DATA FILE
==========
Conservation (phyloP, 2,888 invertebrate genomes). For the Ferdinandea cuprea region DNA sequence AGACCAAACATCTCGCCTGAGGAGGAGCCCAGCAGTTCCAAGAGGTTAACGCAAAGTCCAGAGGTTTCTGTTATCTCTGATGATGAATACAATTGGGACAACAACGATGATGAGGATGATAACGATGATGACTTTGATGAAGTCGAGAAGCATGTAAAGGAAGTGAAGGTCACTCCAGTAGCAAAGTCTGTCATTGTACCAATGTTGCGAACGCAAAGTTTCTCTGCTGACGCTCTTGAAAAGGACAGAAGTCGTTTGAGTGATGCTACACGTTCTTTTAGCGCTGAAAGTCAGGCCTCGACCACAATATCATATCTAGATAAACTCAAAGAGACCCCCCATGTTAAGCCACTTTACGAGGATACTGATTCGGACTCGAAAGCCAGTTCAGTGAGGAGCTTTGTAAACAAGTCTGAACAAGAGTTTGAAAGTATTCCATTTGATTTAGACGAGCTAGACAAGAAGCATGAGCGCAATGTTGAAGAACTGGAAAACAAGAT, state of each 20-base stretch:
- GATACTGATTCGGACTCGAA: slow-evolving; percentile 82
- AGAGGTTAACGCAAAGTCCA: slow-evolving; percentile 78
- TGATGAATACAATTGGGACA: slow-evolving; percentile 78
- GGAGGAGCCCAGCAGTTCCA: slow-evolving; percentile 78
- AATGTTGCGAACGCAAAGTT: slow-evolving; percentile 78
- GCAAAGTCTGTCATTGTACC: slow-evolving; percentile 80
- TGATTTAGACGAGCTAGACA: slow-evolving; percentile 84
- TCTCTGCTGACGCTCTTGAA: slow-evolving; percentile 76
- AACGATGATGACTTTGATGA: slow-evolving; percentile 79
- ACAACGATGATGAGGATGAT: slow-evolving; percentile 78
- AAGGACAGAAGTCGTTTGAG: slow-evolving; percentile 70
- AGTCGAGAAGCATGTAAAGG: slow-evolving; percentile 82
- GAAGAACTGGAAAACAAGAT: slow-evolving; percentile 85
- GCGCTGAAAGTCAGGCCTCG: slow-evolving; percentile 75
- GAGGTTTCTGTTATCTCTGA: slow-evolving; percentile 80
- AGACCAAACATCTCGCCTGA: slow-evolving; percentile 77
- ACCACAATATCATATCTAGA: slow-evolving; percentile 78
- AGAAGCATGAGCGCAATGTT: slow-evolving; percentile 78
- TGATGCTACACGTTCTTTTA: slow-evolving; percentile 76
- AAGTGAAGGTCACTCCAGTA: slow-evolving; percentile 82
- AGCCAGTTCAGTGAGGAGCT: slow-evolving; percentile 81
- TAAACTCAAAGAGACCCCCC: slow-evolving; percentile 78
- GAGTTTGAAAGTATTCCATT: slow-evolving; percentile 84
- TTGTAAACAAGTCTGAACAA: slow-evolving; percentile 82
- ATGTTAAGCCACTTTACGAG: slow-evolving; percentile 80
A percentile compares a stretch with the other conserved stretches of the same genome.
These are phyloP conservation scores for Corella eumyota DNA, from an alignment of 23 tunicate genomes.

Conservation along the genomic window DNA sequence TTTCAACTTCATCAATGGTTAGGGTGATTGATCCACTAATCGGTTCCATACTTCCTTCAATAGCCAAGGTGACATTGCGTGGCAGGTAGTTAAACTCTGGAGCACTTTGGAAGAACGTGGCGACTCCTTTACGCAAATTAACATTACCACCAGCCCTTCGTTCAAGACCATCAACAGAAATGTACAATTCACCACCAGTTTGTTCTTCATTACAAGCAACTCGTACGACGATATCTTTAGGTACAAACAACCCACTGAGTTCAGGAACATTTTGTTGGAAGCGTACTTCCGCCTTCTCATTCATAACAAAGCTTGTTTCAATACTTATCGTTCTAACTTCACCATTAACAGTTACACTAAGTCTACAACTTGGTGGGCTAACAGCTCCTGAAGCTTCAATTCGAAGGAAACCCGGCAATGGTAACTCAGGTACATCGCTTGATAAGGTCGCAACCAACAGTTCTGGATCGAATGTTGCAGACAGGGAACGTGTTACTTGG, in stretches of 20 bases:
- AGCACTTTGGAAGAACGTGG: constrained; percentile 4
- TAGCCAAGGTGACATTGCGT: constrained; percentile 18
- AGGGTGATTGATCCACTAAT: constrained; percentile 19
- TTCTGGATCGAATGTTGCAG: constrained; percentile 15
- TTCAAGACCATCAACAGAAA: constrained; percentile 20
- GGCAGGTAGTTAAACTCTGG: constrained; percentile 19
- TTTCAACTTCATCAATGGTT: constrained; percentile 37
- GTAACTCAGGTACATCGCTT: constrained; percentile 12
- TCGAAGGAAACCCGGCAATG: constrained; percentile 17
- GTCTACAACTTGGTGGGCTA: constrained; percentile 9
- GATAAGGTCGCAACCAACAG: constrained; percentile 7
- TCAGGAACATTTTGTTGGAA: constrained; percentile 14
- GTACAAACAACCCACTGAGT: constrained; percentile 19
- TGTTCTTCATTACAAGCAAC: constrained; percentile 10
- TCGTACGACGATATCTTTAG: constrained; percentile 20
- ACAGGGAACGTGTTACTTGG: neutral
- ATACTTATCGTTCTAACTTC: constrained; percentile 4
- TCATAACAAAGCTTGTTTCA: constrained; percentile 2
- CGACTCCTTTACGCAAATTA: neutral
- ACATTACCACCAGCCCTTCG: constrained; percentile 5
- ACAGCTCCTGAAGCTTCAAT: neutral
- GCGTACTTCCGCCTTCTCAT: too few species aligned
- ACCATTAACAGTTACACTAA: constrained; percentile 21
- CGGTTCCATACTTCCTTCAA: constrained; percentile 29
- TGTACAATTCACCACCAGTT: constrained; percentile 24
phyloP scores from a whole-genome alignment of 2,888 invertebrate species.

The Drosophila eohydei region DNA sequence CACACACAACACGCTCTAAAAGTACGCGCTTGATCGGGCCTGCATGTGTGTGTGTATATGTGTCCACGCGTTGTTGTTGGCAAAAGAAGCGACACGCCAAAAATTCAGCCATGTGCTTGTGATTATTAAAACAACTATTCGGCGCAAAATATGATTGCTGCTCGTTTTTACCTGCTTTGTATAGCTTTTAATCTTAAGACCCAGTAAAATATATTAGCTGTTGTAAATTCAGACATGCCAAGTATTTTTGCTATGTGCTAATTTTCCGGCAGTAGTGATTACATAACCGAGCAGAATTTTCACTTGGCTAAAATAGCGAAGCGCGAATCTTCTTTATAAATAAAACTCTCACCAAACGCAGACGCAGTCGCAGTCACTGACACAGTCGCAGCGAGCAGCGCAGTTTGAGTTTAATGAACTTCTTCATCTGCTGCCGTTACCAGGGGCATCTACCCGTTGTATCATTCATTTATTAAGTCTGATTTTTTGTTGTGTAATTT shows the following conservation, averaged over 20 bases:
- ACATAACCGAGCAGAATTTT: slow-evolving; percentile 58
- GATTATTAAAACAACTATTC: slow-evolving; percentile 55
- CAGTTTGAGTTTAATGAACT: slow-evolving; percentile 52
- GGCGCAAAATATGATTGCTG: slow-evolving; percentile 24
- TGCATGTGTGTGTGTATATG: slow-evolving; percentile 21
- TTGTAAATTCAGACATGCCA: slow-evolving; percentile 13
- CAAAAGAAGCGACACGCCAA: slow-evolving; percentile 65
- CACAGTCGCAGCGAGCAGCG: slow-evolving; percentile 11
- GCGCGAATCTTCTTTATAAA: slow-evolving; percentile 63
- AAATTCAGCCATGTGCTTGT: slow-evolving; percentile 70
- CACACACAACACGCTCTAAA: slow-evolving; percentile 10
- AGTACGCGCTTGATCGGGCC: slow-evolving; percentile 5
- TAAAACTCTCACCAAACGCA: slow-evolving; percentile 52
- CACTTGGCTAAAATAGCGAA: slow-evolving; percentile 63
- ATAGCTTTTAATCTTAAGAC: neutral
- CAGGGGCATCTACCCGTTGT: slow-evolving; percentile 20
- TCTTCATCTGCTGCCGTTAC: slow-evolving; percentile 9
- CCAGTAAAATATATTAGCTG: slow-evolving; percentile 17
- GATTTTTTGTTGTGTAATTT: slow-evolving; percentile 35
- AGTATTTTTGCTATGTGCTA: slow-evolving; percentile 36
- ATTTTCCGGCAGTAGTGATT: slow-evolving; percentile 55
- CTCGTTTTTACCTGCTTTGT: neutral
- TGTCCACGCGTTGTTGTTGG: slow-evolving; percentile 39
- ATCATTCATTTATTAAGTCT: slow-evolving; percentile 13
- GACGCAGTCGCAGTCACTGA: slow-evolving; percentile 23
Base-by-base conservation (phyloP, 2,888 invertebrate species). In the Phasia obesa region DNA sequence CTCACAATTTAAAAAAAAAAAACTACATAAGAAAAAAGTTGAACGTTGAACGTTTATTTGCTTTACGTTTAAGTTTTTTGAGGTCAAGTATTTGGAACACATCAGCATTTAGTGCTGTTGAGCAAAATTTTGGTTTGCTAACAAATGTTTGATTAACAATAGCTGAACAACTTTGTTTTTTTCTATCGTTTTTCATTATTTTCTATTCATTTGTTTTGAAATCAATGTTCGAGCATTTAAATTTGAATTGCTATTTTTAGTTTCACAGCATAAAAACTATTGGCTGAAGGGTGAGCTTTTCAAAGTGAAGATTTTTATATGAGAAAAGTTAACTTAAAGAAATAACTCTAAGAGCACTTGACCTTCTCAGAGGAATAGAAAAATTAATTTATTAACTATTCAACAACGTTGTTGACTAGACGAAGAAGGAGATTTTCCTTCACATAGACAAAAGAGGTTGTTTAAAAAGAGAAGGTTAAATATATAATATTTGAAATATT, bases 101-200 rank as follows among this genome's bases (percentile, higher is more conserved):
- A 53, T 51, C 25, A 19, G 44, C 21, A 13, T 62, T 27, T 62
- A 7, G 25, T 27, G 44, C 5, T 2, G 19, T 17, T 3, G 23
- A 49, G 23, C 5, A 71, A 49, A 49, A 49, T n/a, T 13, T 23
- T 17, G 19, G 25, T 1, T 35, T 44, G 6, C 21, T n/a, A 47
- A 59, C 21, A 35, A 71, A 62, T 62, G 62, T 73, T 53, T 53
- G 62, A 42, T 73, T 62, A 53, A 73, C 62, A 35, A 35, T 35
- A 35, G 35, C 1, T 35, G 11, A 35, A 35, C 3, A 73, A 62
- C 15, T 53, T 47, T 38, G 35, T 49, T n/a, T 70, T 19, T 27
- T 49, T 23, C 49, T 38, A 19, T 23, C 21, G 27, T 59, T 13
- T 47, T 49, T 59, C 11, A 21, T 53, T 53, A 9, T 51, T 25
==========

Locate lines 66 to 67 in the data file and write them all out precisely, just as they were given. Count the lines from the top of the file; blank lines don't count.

- AAATTCAGCCATGTGCTTGT: slow-evolving; percentile 70
- CACACACAACACGCTCTAAA: slow-evolving; percentile 10